Political parties here, as in other countries, have lost popular support. Only a third of the population expresses alignment with one of them. This affects not only the National Liberation Party (PLN) and Social Christian Unity Party (PUSC), the two leaders of the bygone bipartisan era, but also younger parties such as the Libertarian Movement, Citizen Action (PAC) and Broad Front (FA), the only left-wing force that currently has legislators in the Assembly.
In this context, more parties have arisen to try to capture the hearts of voters who are broken-hearted or on the roam. This has made Costa Rica a country where power is splintered and political ideology is not given much weight.
- Widespread uncertainty
The result of all this? A country with increasing electoral uncertainty. Polls in November showed a large undecided population, nearly four of every 10 probable voters. Those who had made up their mind favored former legislator and businessman Antonio Álvarez Desanti (PLN) and lawyer and former Cabinet minister Juan Diego Castro (from the National Integration Party, or PIN). Both could go to an eventual second round, although the percentage of undecideds could certainly change the panorama in the final days of the campaign, as we saw in 2014.
Should a second round occur, it will take place – by coincidence – on Easter or Resurrection Sunday, which is fitting, given the importance religious values are given in Costa Rican politics when responding to, for example, efforts to guarantee the human rights of LGBTI communities.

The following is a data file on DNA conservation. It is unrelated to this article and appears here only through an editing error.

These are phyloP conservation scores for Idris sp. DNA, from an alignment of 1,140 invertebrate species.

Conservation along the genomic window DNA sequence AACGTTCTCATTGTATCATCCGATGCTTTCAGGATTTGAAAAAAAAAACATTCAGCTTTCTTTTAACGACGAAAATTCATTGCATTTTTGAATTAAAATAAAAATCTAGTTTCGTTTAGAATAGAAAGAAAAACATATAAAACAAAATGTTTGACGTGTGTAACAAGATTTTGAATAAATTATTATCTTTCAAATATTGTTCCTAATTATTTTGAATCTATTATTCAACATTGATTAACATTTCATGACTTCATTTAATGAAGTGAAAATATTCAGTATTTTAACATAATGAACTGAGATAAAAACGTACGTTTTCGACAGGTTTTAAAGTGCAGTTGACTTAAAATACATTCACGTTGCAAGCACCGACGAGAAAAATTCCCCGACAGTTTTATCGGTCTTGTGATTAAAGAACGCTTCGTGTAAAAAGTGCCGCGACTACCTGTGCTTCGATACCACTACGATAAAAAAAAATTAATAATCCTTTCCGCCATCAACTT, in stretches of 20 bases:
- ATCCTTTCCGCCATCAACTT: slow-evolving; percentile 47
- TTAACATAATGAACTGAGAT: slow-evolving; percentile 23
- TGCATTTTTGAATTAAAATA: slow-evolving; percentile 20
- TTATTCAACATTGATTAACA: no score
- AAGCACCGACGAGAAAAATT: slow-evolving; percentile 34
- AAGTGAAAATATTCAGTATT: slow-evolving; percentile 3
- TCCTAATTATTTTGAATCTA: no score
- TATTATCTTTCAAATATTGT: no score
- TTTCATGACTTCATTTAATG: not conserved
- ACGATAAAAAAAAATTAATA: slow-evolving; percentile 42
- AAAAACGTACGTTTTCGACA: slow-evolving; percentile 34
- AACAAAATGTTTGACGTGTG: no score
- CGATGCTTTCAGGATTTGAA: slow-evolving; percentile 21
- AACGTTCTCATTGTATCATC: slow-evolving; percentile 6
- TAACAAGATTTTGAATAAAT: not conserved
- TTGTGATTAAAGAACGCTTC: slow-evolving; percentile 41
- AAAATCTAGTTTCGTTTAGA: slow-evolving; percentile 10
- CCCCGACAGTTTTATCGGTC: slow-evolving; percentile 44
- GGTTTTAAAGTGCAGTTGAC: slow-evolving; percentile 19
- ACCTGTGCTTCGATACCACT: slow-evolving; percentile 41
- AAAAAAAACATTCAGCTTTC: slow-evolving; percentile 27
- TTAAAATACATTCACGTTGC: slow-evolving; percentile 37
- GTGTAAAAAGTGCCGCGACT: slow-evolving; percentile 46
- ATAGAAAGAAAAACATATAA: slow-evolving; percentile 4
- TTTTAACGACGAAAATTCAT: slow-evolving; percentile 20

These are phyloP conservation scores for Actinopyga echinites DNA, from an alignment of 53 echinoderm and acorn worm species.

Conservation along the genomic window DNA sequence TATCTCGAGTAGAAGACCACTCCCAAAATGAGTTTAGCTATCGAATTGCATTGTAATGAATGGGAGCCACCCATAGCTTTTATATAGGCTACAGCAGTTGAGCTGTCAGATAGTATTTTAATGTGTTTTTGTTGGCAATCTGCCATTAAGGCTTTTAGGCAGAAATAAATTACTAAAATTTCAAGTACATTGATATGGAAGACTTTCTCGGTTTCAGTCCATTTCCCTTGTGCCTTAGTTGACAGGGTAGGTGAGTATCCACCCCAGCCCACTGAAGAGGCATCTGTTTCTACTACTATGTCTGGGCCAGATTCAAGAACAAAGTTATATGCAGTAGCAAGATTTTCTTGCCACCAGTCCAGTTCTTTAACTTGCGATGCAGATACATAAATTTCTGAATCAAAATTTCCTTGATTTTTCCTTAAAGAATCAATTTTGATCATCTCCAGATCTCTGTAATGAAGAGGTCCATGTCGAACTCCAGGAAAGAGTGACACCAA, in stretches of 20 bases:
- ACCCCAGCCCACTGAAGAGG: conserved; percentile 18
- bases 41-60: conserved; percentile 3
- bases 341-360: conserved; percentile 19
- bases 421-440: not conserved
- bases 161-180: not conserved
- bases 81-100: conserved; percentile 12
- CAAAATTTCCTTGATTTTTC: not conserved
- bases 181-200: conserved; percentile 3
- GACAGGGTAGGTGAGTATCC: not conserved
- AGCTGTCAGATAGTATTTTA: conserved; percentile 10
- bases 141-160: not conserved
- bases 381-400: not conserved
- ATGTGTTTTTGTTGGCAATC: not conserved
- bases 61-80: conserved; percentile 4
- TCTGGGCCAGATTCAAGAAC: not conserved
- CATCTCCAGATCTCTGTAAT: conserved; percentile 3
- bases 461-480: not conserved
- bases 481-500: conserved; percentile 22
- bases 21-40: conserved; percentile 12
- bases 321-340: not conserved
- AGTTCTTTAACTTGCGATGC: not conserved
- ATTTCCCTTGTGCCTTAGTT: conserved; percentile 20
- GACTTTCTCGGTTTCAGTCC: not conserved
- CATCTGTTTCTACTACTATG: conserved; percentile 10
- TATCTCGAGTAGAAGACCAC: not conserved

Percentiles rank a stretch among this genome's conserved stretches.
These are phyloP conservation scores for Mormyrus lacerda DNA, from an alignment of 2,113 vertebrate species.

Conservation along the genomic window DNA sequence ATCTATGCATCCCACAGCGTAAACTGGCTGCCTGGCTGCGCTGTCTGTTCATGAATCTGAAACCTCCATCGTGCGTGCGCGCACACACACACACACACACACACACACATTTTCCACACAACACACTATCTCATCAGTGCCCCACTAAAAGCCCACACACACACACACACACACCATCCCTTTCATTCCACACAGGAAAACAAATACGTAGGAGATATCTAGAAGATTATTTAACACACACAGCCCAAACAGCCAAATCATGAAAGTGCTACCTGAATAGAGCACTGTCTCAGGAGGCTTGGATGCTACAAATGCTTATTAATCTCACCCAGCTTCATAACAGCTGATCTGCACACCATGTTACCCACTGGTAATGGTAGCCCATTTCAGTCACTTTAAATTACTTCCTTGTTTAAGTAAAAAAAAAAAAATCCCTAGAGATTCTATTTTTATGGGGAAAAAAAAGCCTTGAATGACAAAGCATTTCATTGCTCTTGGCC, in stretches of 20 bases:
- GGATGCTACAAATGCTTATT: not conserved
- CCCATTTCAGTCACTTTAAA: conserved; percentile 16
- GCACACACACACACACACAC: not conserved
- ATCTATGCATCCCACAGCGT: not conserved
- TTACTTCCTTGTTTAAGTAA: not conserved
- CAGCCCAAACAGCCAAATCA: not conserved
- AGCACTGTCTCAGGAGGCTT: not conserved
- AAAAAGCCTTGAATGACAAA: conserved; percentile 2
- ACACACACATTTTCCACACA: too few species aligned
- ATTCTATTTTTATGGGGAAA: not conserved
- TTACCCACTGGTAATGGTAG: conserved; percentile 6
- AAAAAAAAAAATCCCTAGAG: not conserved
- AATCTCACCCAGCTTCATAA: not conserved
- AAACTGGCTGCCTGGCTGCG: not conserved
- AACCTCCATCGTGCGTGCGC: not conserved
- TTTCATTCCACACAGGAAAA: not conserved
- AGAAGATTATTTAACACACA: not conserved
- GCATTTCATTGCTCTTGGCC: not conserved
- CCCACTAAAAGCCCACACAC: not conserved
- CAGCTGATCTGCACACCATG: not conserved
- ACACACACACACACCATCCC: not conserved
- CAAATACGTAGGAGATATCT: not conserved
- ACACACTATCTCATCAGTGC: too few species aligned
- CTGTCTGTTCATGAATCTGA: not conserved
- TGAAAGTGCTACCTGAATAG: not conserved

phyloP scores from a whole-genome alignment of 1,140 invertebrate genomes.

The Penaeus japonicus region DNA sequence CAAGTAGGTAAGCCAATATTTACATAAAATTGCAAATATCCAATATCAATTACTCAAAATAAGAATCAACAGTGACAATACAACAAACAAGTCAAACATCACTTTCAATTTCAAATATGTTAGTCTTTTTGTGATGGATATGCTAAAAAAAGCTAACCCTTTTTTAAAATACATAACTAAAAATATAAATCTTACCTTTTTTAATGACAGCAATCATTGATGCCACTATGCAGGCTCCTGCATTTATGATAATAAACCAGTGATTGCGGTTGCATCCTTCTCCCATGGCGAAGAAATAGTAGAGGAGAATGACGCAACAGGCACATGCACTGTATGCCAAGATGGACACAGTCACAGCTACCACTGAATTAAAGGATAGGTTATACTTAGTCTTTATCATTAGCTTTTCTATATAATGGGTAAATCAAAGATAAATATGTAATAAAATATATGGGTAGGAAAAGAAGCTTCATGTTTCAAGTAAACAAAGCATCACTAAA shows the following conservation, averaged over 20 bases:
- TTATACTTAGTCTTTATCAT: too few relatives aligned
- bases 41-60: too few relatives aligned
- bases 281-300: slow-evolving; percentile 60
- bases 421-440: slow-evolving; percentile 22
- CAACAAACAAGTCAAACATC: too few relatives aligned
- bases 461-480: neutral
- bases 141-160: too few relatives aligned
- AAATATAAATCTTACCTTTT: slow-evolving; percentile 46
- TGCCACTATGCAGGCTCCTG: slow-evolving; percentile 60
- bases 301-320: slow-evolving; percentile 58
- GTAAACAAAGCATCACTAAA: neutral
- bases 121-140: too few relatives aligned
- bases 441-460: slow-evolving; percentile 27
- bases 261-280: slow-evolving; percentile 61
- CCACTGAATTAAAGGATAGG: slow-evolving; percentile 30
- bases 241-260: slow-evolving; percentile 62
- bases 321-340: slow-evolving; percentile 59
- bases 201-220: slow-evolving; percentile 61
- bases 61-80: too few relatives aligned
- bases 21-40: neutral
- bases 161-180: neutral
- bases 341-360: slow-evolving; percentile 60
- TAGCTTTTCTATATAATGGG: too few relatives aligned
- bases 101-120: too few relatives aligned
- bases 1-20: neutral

- The system versus the upstarts
This election pits support for traditional political systems, most closely represented by Alvarez Desanti (supported by former President Oscar Arias), against questioning of that system that ranges from displeasure to fury, embodied by Juan Diego Castro. While there are many differences, some sectors see similarities to the 2016 U.S. election, when “the system” (Hillary Clinton) faced off against a challenger, Donald Trump, whose discourse seemed made-to-order for many citizens unhappy with traditional politics. The difference here is that there are other parties that also play an important role, and that Castro represents a very small party, the PIN – which opened its doors to his populist agenda, built on the fame he has attained through frequent television appearances as a legal expert and defense attorney in high-profile cases.
The Supreme Elections Tribunal is calling for a “well-informed vote” and asks voters to prepare carefully for their decision while second-guessing fake news that are circulating online. The elections authority wants Ticos to vote more with the head and less with the heart or the gut – or with the nervous system. Time will tell.
Read Alvaro Murillo’s “No Sugar, Please” columns here.
Álvaro Murillo is an experienced journalist who specializes in political coverage and has written for La Nación, Semanario Universidad and El País. In his Tico Times column “No Sugar, Please,” he explores politics in its broadest terms, from the halls of government to community life. Connect with him on Twitter.